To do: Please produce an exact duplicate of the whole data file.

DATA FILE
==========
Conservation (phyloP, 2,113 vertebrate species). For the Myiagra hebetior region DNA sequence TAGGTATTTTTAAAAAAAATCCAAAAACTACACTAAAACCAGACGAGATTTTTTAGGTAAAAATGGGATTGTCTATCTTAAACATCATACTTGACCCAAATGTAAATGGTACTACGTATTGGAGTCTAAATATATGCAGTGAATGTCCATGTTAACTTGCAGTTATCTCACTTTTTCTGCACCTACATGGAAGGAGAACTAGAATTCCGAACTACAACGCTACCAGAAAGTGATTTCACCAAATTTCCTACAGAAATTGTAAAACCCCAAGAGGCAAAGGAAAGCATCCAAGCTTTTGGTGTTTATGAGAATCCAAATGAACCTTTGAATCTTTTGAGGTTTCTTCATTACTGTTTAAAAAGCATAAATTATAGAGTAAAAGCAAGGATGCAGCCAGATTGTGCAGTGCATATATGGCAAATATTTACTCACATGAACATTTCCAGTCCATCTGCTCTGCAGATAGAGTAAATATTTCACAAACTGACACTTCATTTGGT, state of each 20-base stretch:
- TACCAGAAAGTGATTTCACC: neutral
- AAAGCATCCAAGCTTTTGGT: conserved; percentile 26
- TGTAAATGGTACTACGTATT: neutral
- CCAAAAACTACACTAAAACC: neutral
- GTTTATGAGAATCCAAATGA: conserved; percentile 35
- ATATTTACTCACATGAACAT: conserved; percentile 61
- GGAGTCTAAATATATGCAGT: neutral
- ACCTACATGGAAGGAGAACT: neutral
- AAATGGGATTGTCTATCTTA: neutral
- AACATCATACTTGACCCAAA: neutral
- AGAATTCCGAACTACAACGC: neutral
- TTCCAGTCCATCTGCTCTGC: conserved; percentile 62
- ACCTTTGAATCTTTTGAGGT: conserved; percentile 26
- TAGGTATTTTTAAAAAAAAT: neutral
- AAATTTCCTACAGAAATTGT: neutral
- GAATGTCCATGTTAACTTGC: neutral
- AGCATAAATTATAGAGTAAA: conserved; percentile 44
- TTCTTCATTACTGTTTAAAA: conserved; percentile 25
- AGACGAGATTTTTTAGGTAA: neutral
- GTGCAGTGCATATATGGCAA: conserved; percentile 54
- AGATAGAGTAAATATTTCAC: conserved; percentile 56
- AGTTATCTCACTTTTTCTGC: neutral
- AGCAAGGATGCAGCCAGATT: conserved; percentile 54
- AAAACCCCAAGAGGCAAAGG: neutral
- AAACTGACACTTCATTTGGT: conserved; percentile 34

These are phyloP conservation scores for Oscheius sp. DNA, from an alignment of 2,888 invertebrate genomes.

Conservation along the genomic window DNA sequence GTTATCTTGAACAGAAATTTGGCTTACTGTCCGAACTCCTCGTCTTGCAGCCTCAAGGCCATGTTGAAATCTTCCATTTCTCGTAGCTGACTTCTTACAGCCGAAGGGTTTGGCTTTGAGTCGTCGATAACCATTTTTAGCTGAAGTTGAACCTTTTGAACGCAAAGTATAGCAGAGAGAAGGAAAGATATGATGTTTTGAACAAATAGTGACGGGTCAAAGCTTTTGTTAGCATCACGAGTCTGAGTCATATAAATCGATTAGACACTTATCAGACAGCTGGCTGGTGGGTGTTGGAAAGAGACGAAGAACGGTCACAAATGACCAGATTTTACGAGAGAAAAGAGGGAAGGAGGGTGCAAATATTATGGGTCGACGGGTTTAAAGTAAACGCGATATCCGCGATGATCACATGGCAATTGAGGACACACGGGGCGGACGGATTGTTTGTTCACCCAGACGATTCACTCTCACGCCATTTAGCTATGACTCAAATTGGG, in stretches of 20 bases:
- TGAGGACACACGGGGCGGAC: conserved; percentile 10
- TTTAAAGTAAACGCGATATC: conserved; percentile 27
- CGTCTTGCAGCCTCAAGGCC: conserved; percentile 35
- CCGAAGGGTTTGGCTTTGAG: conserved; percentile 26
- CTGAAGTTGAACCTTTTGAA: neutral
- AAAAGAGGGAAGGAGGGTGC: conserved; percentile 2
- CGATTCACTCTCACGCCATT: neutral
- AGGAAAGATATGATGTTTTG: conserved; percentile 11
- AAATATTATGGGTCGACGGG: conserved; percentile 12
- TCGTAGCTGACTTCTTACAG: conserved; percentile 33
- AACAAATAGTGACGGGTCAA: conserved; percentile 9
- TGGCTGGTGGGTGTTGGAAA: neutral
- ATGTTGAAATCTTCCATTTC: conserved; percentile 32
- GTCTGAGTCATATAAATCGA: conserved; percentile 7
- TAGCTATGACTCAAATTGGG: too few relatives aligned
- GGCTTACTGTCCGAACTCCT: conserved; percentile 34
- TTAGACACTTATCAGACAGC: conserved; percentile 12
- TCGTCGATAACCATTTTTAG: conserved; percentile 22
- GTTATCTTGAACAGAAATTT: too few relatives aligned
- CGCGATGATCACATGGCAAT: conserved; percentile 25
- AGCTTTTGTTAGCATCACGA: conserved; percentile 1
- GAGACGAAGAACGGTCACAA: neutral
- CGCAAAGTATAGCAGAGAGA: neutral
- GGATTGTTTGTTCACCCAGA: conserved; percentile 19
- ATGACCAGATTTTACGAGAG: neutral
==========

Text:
Conservation (phyloP, 2,113 vertebrate species). For the Myiagra hebetior region DNA sequence TAGGTATTTTTAAAAAAAATCCAAAAACTACACTAAAACCAGACGAGATTTTTTAGGTAAAAATGGGATTGTCTATCTTAAACATCATACTTGACCCAAATGTAAATGGTACTACGTATTGGAGTCTAAATATATGCAGTGAATGTCCATGTTAACTTGCAGTTATCTCACTTTTTCTGCACCTACATGGAAGGAGAACTAGAATTCCGAACTACAACGCTACCAGAAAGTGATTTCACCAAATTTCCTACAGAAATTGTAAAACCCCAAGAGGCAAAGGAAAGCATCCAAGCTTTTGGTGTTTATGAGAATCCAAATGAACCTTTGAATCTTTTGAGGTTTCTTCATTACTGTTTAAAAAGCATAAATTATAGAGTAAAAGCAAGGATGCAGCCAGATTGTGCAGTGCATATATGGCAAATATTTACTCACATGAACATTTCCAGTCCATCTGCTCTGCAGATAGAGTAAATATTTCACAAACTGACACTTCATTTGGT, state of each 20-base stretch:
- TACCAGAAAGTGATTTCACC: neutral
- AAAGCATCCAAGCTTTTGGT: conserved; percentile 26
- TGTAAATGGTACTACGTATT: neutral
- CCAAAAACTACACTAAAACC: neutral
- GTTTATGAGAATCCAAATGA: conserved; percentile 35
- ATATTTACTCACATGAACAT: conserved; percentile 61
- GGAGTCTAAATATATGCAGT: neutral
- ACCTACATGGAAGGAGAACT: neutral
- AAATGGGATTGTCTATCTTA: neutral
- AACATCATACTTGACCCAAA: neutral
- AGAATTCCGAACTACAACGC: neutral
- TTCCAGTCCATCTGCTCTGC: conserved; percentile 62
- ACCTTTGAATCTTTTGAGGT: conserved; percentile 26
- TAGGTATTTTTAAAAAAAAT: neutral
- AAATTTCCTACAGAAATTGT: neutral
- GAATGTCCATGTTAACTTGC: neutral
- AGCATAAATTATAGAGTAAA: conserved; percentile 44
- TTCTTCATTACTGTTTAAAA: conserved; percentile 25
- AGACGAGATTTTTTAGGTAA: neutral
- GTGCAGTGCATATATGGCAA: conserved; percentile 54
- AGATAGAGTAAATATTTCAC: conserved; percentile 56
- AGTTATCTCACTTTTTCTGC: neutral
- AGCAAGGATGCAGCCAGATT: conserved; percentile 54
- AAAACCCCAAGAGGCAAAGG: neutral
- AAACTGACACTTCATTTGGT: conserved; percentile 34

These are phyloP conservation scores for Oscheius sp. DNA, from an alignment of 2,888 invertebrate genomes.

Conservation along the genomic window DNA sequence GTTATCTTGAACAGAAATTTGGCTTACTGTCCGAACTCCTCGTCTTGCAGCCTCAAGGCCATGTTGAAATCTTCCATTTCTCGTAGCTGACTTCTTACAGCCGAAGGGTTTGGCTTTGAGTCGTCGATAACCATTTTTAGCTGAAGTTGAACCTTTTGAACGCAAAGTATAGCAGAGAGAAGGAAAGATATGATGTTTTGAACAAATAGTGACGGGTCAAAGCTTTTGTTAGCATCACGAGTCTGAGTCATATAAATCGATTAGACACTTATCAGACAGCTGGCTGGTGGGTGTTGGAAAGAGACGAAGAACGGTCACAAATGACCAGATTTTACGAGAGAAAAGAGGGAAGGAGGGTGCAAATATTATGGGTCGACGGGTTTAAAGTAAACGCGATATCCGCGATGATCACATGGCAATTGAGGACACACGGGGCGGACGGATTGTTTGTTCACCCAGACGATTCACTCTCACGCCATTTAGCTATGACTCAAATTGGG, in stretches of 20 bases:
- TGAGGACACACGGGGCGGAC: conserved; percentile 10
- TTTAAAGTAAACGCGATATC: conserved; percentile 27
- CGTCTTGCAGCCTCAAGGCC: conserved; percentile 35
- CCGAAGGGTTTGGCTTTGAG: conserved; percentile 26
- CTGAAGTTGAACCTTTTGAA: neutral
- AAAAGAGGGAAGGAGGGTGC: conserved; percentile 2
- CGATTCACTCTCACGCCATT: neutral
- AGGAAAGATATGATGTTTTG: conserved; percentile 11
- AAATATTATGGGTCGACGGG: conserved; percentile 12
- TCGTAGCTGACTTCTTACAG: conserved; percentile 33
- AACAAATAGTGACGGGTCAA: conserved; percentile 9
- TGGCTGGTGGGTGTTGGAAA: neutral
- ATGTTGAAATCTTCCATTTC: conserved; percentile 32
- GTCTGAGTCATATAAATCGA: conserved; percentile 7
- TAGCTATGACTCAAATTGGG: too few relatives aligned
- GGCTTACTGTCCGAACTCCT: conserved; percentile 34
- TTAGACACTTATCAGACAGC: conserved; percentile 12
- TCGTCGATAACCATTTTTAG: conserved; percentile 22
- GTTATCTTGAACAGAAATTT: too few relatives aligned
- CGCGATGATCACATGGCAAT: conserved; percentile 25
- AGCTTTTGTTAGCATCACGA: conserved; percentile 1
- GAGACGAAGAACGGTCACAA: neutral
- CGCAAAGTATAGCAGAGAGA: neutral
- GGATTGTTTGTTCACCCAGA: conserved; percentile 19
- ATGACCAGATTTTACGAGAG: neutral